"Well that started off with sitting down at the piano and getting the first line of the melody, and playing around with words. I think it was 'Miss Daisy Hawkins' originally; then it was her picking up the rice in a church after a wedding. That's how nearly all our songs start, with the first line just suggesting itself from books or newspapers.
"At first I thought it was a young Miss Daisy Hawkins, a bit like 'Annabel Lee,' but no so sexy; but then I saw I'd said she was picking up the rice in church, so she had to be a cleaner. She had missed the wedding, and she was suddenly lonely. In fact, she had missed it all -- she was the spinster type.
"Jane [Asher] was in a play in Bristol then, and I was walking 'round the streets waiting for her to finish. I didn't really like 'Daisy Hawkins' -- I wanted a name that was more real. The thought just came: 'Eleanor Rigby picks up the rice and lives in a dream' -- so there she was. The next thing was Father Mackenzie. It was going to be Father McCartney, but then I thought that was a bit of a hang-up for my dad, being in this lonely song. So we looked through the phone book. That's the beauty of working at random -- it does come up perfectly, much better than if you try to think it with your intellect.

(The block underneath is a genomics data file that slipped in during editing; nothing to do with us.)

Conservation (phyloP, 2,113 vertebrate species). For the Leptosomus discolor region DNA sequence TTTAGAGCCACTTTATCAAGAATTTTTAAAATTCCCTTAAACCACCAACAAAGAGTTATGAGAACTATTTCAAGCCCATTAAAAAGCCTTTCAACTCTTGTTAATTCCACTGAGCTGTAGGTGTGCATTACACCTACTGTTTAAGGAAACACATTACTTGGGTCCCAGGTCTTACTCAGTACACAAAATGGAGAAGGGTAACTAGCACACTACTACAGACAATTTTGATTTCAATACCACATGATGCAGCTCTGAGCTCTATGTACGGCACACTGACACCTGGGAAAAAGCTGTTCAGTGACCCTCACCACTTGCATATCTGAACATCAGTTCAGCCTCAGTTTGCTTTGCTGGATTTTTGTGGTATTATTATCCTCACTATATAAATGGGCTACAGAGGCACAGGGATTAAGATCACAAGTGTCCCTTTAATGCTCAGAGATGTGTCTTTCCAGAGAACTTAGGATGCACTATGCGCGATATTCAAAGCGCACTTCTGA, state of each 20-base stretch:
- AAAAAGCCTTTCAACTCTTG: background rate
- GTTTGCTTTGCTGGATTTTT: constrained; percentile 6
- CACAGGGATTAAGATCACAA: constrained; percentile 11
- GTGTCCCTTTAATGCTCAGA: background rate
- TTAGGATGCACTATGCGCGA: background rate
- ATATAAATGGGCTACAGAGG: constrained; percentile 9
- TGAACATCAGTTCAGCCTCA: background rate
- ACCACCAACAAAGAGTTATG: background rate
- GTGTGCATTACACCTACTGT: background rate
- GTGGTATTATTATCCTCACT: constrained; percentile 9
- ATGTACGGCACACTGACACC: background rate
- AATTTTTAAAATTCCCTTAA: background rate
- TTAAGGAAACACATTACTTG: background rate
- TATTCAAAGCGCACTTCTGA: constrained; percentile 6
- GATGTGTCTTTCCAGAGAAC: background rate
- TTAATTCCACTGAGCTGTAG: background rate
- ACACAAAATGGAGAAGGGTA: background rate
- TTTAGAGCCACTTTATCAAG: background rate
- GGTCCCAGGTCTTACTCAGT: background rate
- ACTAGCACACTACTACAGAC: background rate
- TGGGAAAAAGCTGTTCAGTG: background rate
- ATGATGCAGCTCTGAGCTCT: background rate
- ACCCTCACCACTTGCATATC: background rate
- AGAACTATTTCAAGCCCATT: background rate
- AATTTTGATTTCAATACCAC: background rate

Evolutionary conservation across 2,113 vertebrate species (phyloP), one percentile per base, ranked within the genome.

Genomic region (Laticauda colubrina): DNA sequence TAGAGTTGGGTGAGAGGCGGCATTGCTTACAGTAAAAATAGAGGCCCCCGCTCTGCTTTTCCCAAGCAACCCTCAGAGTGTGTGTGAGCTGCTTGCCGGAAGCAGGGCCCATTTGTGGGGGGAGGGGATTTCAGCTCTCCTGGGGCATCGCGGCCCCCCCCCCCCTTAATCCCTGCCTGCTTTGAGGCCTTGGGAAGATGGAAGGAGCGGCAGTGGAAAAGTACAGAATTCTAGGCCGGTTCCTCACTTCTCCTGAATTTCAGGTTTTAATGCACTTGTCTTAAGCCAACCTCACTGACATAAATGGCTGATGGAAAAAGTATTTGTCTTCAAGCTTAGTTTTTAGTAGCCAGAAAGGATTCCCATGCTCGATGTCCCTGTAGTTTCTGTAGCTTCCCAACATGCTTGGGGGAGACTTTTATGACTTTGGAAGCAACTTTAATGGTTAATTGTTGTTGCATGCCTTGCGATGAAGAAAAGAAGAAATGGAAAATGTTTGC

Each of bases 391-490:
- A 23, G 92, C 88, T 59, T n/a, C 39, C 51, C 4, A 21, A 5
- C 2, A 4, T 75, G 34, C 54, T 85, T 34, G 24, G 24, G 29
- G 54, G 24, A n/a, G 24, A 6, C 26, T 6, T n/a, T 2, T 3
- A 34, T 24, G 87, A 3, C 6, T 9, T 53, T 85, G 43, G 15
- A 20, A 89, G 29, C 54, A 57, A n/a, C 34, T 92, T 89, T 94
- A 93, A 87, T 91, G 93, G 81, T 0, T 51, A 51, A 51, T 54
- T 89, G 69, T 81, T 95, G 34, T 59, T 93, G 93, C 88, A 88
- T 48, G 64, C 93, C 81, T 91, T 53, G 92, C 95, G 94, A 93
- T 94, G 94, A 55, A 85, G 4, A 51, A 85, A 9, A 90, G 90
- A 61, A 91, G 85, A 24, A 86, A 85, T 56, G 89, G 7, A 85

"Anyway, there was Father Mackenzie, and he was just as I had imagined him, lonely, darning his socks. We weren't sure if the song was going to go on. In the next verse we thought of a bin man, an old feller going through dustbins, but it got too involved -- embarrassing. John and I wondered whether to have Eleanor Rigby and him have a thing going, but we couldn't really see how. When I played it to John we decided to finish it.
"That was the point anyway. She didn't make it, she never made it with anyone. She didn't even look as if she was going to."